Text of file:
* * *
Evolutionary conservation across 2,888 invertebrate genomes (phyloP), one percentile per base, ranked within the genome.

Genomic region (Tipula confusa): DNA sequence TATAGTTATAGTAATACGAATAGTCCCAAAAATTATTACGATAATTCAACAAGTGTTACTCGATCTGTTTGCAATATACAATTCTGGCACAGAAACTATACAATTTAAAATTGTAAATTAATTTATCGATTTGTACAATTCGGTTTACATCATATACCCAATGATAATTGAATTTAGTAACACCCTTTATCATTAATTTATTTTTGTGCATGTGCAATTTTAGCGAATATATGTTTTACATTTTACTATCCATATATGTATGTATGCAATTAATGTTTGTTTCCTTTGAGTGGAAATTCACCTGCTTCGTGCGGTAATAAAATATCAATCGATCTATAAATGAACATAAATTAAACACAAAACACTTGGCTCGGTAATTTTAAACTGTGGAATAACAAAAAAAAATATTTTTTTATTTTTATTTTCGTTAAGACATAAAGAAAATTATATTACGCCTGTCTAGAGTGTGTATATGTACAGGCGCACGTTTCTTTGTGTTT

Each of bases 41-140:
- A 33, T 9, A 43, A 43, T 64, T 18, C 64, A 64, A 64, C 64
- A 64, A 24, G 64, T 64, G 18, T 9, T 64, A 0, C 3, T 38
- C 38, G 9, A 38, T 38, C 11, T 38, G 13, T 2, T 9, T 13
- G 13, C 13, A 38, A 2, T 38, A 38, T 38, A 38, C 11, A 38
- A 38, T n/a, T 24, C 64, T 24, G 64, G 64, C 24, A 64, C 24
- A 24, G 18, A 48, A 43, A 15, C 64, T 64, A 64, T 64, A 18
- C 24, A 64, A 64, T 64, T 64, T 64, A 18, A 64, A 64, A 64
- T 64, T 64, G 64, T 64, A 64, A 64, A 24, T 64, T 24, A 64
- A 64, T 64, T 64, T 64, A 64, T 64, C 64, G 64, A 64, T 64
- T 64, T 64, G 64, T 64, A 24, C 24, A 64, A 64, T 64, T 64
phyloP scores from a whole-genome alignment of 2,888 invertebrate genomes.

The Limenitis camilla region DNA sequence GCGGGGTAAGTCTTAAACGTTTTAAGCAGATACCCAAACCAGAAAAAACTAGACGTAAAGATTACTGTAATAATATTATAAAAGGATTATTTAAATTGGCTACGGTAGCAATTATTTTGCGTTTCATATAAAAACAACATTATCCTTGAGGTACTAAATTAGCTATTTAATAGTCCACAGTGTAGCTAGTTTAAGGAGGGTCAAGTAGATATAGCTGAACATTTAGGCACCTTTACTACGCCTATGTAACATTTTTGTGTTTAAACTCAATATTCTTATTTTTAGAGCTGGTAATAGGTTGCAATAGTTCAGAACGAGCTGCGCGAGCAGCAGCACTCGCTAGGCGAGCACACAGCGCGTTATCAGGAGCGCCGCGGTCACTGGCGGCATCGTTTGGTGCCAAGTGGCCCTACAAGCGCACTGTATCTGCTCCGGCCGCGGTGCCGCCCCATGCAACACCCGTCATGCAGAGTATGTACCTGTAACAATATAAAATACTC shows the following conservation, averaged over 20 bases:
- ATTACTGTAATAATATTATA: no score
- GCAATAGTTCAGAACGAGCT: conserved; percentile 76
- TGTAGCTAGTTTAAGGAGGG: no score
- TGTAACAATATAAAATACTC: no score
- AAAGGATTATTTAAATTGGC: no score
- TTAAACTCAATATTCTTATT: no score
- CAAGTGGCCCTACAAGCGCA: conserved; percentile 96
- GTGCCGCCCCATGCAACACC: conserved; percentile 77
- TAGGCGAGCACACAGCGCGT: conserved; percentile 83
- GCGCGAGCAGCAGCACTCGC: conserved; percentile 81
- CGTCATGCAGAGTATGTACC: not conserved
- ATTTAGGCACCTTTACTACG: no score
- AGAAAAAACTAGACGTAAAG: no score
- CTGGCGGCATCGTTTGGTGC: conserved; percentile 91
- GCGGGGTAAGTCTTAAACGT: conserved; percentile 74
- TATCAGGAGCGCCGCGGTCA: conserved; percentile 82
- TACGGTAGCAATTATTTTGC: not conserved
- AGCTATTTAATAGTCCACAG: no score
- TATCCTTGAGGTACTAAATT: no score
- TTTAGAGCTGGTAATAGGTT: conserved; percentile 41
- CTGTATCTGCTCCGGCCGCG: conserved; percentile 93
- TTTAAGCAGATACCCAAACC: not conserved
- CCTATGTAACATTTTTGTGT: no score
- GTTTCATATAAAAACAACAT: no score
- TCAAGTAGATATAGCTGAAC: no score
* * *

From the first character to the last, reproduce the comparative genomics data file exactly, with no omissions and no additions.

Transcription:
Evolutionary conservation across 2,888 invertebrate genomes (phyloP), one percentile per base, ranked within the genome.

Genomic region (Tipula confusa): DNA sequence TATAGTTATAGTAATACGAATAGTCCCAAAAATTATTACGATAATTCAACAAGTGTTACTCGATCTGTTTGCAATATACAATTCTGGCACAGAAACTATACAATTTAAAATTGTAAATTAATTTATCGATTTGTACAATTCGGTTTACATCATATACCCAATGATAATTGAATTTAGTAACACCCTTTATCATTAATTTATTTTTGTGCATGTGCAATTTTAGCGAATATATGTTTTACATTTTACTATCCATATATGTATGTATGCAATTAATGTTTGTTTCCTTTGAGTGGAAATTCACCTGCTTCGTGCGGTAATAAAATATCAATCGATCTATAAATGAACATAAATTAAACACAAAACACTTGGCTCGGTAATTTTAAACTGTGGAATAACAAAAAAAAATATTTTTTTATTTTTATTTTCGTTAAGACATAAAGAAAATTATATTACGCCTGTCTAGAGTGTGTATATGTACAGGCGCACGTTTCTTTGTGTTT

Each of bases 41-140:
- A 33, T 9, A 43, A 43, T 64, T 18, C 64, A 64, A 64, C 64
- A 64, A 24, G 64, T 64, G 18, T 9, T 64, A 0, C 3, T 38
- C 38, G 9, A 38, T 38, C 11, T 38, G 13, T 2, T 9, T 13
- G 13, C 13, A 38, A 2, T 38, A 38, T 38, A 38, C 11, A 38
- A 38, T n/a, T 24, C 64, T 24, G 64, G 64, C 24, A 64, C 24
- A 24, G 18, A 48, A 43, A 15, C 64, T 64, A 64, T 64, A 18
- C 24, A 64, A 64, T 64, T 64, T 64, A 18, A 64, A 64, A 64
- T 64, T 64, G 64, T 64, A 64, A 64, A 24, T 64, T 24, A 64
- A 64, T 64, T 64, T 64, A 64, T 64, C 64, G 64, A 64, T 64
- T 64, T 64, G 64, T 64, A 24, C 24, A 64, A 64, T 64, T 64
phyloP scores from a whole-genome alignment of 2,888 invertebrate genomes.

The Limenitis camilla region DNA sequence GCGGGGTAAGTCTTAAACGTTTTAAGCAGATACCCAAACCAGAAAAAACTAGACGTAAAGATTACTGTAATAATATTATAAAAGGATTATTTAAATTGGCTACGGTAGCAATTATTTTGCGTTTCATATAAAAACAACATTATCCTTGAGGTACTAAATTAGCTATTTAATAGTCCACAGTGTAGCTAGTTTAAGGAGGGTCAAGTAGATATAGCTGAACATTTAGGCACCTTTACTACGCCTATGTAACATTTTTGTGTTTAAACTCAATATTCTTATTTTTAGAGCTGGTAATAGGTTGCAATAGTTCAGAACGAGCTGCGCGAGCAGCAGCACTCGCTAGGCGAGCACACAGCGCGTTATCAGGAGCGCCGCGGTCACTGGCGGCATCGTTTGGTGCCAAGTGGCCCTACAAGCGCACTGTATCTGCTCCGGCCGCGGTGCCGCCCCATGCAACACCCGTCATGCAGAGTATGTACCTGTAACAATATAAAATACTC shows the following conservation, averaged over 20 bases:
- ATTACTGTAATAATATTATA: no score
- GCAATAGTTCAGAACGAGCT: conserved; percentile 76
- TGTAGCTAGTTTAAGGAGGG: no score
- TGTAACAATATAAAATACTC: no score
- AAAGGATTATTTAAATTGGC: no score
- TTAAACTCAATATTCTTATT: no score
- CAAGTGGCCCTACAAGCGCA: conserved; percentile 96
- GTGCCGCCCCATGCAACACC: conserved; percentile 77
- TAGGCGAGCACACAGCGCGT: conserved; percentile 83
- GCGCGAGCAGCAGCACTCGC: conserved; percentile 81
- CGTCATGCAGAGTATGTACC: not conserved
- ATTTAGGCACCTTTACTACG: no score
- AGAAAAAACTAGACGTAAAG: no score
- CTGGCGGCATCGTTTGGTGC: conserved; percentile 91
- GCGGGGTAAGTCTTAAACGT: conserved; percentile 74
- TATCAGGAGCGCCGCGGTCA: conserved; percentile 82
- TACGGTAGCAATTATTTTGC: not conserved
- AGCTATTTAATAGTCCACAG: no score
- TATCCTTGAGGTACTAAATT: no score
- TTTAGAGCTGGTAATAGGTT: conserved; percentile 41
- CTGTATCTGCTCCGGCCGCG: conserved; percentile 93
- TTTAAGCAGATACCCAAACC: not conserved
- CCTATGTAACATTTTTGTGT: no score
- GTTTCATATAAAAACAACAT: no score
- TCAAGTAGATATAGCTGAAC: no score